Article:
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Mentoring the Next Generation: The Importance of Supporting Your Employees Through Licensure

Updated: Jul 21, 2020

NCARB Blog | July 7, 2020 by Lilly Sippel

Obtaining a license is one of the largest leaps an architect will take in their career. It can be an arduous and sometimes intimidating process, but the payoff can give you the power to not only pursue your craft to its fullest potential, but also to contribute to the built world around us. Like many architects, I attribute my success in earning my license through the knowledgeable guidance and unwavering support of my mentors.

Finding the Right Mentor

For young architects, it’s important to find the right person (or persons) who is both passionate about their work and willing to share their knowledge and expertise. Watching and learning from others is the best way to grow in this profession. Every experience you encounter presents a new opportunity, and instructing young staff members to recognize these occasions is as important as the opportunities themselves.

I experienced mentorship from my first day at MBH Architects. The team I worked with early on used every interaction to teach me something new, whether it was learning industry standards and best practices, or interacting with clients and consultants to form a cohesive workflow. My project manager did not shy away from providing opportunities to teach me about aspects of the industry that young professionals are not typically exposed to, such as budgeting and schedules. I was even included in lunch meetings with clients when the setting was right. The concept of “you’ll learn this later” never came into play, which I believe is an indication of a strong mentorship.

How Your Mentor Can Help with Your Licensure

One of my first mentors at MBH was very influential in my ability to recognize and capture every opportunity to learn. After lengthy meetings with consultants, she often asked me to explain one or two new things that I had learned, and then had me consider how I would go about teaching that to someone else. She also prompted me to answer my own questions, helping me realize I may already know the answers and encouraging me to find them for myself.

Don’t fear not knowing the right answer. Your mentor should prepare the right questions and then ask how you came up with your conclusion, explaining the “why” behind the “what.” If you and your mentor aren’t in the habit of doing this, try talking through your reasoning with them. This ritual of questions teaches you to have confidence in your own abilities and helps expand your knowledge of architecture organically. This concept was crucial in supporting me through my journey of completing the Architectural Experience Program® (AXP®) and studying for the Architect Registration Examination® (ARE®).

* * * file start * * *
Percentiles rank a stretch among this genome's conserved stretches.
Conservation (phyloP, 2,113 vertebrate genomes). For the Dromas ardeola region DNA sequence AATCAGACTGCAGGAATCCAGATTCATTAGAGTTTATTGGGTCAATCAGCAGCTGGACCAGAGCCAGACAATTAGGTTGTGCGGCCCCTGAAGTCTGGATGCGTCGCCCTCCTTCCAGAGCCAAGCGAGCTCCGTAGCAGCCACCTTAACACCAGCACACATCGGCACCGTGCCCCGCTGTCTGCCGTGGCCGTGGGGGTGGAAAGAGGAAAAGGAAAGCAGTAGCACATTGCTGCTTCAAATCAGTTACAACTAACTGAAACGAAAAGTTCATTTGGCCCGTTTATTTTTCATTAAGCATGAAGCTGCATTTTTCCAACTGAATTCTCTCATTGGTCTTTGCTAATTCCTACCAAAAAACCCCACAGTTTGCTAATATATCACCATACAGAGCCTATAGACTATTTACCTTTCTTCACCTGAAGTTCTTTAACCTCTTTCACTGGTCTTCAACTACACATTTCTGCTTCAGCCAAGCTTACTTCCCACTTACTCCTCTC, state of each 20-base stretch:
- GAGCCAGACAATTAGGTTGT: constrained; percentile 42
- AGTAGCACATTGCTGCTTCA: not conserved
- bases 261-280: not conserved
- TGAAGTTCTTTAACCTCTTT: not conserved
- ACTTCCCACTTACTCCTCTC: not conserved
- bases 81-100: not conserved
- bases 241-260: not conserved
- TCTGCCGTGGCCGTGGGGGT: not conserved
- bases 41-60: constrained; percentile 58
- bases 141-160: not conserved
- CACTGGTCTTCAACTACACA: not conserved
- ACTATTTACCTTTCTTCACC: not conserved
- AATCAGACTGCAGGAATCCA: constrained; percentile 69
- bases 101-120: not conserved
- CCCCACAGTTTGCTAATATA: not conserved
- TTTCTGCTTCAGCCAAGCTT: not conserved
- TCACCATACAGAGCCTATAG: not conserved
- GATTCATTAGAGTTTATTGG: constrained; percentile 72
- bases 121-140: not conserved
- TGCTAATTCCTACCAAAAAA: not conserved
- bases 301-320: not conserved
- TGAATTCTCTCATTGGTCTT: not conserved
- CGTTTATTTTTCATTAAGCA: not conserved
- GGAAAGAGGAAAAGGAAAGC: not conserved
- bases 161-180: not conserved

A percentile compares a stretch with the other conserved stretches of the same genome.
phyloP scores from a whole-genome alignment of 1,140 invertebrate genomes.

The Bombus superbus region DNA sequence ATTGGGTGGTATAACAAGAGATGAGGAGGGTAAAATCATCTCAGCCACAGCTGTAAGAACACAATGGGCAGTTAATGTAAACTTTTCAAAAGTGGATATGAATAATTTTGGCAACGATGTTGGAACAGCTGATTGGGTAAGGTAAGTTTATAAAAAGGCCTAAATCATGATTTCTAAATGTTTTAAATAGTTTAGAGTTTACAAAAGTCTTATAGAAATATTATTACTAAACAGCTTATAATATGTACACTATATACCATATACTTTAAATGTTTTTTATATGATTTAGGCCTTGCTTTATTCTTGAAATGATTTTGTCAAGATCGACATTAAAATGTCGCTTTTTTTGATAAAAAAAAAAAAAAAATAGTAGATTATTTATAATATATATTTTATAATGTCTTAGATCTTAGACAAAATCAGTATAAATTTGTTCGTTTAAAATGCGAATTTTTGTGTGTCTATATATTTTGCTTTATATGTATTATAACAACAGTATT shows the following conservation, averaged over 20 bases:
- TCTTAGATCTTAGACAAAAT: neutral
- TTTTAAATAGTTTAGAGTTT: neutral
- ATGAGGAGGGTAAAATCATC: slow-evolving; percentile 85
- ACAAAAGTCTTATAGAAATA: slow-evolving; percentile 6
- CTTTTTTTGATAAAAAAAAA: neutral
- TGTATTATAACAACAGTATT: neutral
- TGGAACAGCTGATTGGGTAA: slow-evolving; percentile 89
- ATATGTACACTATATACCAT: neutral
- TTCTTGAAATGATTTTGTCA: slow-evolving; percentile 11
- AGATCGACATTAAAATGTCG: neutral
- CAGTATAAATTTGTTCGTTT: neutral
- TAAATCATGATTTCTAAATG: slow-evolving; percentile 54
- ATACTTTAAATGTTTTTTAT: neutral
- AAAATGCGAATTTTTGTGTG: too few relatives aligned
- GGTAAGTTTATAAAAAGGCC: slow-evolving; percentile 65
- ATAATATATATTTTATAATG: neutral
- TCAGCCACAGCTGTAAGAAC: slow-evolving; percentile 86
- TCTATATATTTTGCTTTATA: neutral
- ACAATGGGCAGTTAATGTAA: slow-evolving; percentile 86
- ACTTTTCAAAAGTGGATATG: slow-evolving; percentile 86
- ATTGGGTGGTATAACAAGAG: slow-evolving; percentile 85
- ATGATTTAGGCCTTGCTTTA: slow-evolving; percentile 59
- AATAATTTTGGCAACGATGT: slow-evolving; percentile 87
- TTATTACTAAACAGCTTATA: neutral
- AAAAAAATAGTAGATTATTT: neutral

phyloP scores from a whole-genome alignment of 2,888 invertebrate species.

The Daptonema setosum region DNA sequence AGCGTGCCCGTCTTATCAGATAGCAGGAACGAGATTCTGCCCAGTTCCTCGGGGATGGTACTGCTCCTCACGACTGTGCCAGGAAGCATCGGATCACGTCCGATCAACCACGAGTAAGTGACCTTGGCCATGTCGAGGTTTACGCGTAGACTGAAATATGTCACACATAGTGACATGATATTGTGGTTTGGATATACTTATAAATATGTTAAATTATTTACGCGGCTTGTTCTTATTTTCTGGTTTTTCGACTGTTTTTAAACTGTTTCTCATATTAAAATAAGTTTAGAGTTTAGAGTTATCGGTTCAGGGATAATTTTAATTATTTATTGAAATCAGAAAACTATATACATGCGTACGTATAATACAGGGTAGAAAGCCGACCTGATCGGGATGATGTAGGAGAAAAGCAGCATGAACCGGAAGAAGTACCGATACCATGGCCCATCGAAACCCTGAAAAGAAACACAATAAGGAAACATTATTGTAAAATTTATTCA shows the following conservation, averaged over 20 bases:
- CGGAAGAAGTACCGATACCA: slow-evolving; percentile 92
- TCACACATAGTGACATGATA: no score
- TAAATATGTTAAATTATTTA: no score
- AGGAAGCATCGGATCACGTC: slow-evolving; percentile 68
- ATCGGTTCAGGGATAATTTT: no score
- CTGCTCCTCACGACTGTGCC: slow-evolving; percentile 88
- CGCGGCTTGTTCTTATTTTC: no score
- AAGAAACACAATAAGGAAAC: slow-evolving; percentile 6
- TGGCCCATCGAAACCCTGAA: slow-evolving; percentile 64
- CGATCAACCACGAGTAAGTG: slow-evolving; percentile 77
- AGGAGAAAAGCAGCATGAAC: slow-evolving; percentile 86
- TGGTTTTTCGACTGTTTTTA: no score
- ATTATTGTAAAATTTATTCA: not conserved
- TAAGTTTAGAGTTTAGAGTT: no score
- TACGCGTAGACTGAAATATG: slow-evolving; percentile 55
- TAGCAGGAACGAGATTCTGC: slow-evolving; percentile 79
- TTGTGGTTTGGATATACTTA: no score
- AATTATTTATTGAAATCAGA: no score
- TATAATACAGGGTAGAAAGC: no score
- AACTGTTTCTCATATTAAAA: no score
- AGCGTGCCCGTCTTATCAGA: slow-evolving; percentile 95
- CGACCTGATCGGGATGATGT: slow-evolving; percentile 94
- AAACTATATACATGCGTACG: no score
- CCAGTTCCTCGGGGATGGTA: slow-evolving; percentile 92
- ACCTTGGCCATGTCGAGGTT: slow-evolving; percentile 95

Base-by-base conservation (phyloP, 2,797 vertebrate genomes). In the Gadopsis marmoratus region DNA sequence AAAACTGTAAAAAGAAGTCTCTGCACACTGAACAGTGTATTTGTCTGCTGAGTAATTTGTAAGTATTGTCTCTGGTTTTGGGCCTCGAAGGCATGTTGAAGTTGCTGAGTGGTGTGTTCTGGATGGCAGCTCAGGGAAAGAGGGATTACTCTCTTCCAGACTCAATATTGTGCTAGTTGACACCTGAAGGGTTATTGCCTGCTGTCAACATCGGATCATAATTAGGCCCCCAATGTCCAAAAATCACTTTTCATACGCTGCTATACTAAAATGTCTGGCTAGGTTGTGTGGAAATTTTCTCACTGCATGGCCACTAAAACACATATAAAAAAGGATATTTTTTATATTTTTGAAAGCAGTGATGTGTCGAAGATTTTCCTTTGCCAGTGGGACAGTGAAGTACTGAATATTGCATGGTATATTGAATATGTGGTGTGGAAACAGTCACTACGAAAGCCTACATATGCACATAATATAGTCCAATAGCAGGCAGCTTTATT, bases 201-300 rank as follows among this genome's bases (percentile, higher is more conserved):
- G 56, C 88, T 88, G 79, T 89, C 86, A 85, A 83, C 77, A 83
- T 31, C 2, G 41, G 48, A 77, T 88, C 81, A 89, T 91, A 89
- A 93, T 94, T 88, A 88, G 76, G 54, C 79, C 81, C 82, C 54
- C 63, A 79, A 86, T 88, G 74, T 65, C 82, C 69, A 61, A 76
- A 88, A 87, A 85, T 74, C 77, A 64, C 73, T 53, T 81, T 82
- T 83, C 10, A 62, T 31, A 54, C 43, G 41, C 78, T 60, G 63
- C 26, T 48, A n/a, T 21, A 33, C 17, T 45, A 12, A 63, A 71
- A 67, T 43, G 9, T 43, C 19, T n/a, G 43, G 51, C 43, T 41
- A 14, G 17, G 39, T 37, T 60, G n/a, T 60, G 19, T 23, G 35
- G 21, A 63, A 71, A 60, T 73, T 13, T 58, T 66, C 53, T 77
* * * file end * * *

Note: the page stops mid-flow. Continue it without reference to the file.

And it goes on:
Getting Involved Within Your Company

At MBH Architects, we’re lucky enough to have quite a few programs that help to guide young, aspiring architects through the licensure process. These programs not only provide support to fledgling architects, but also provide them with first-hand industry knowledge, hands-on experience, and opportunities for growth and visualizing a career path. I recommend working with leadership to start supportive programs like these at your own firm.

MBH Architects' Alameda team on their "Impact Day" in 2019—a company-wide tradition that began on MBH's 15th anniversary where all offices give back to their local communities.

MBH Licensure Practice Group: At its origin, the group’s leaders developed a network of knowledgeable, well-rounded materials—and more importantly, a support system for those pursuing licensure. By establishing mentor relationships, experiential learning opportunities, study groups, and accessible study guides, the firm’s students are better prepared for exams.

Framework: MBH Architects’ Continuing Education Practice Group organizes seminars, mentorship programs, and classes for aspiring and veteran architects alike. In 2018, the group formalized Framework, a mentorship program rethinking the on-the-job learning process. Over the course of a six-month semester, participants meet with their mentor to discuss real examples of obstacles they will face during the architectural design process.

During seminars, students use real scenarios to fill in the gaps, advancing their understanding of building codes and the constructability of their drawings. By investing non-billable time into the professional development of these individuals, they can confidently push forward on billable projects, saving the client time and money and increasing efficiency. In addition, by exposing upcoming leaders to challenges they will face, students can proactively address them, minimizing future hindrances and discovering new potential in the process.

Through these programs, architecture students can get involved and learn more about the industry ahead of taking their licensure exams. It’s always a wild ride to licensure, and it’s nearly impossible to finish the process solo. By way of compassionate and patient mentorship experiences, new architects will establish the bandwidth to explore their interests further and develop the skills needed to achieve success within this career.

Architect Lilly Sippel works at MBH Architects as a Job Captain and Associate. Published: NCARB Blog


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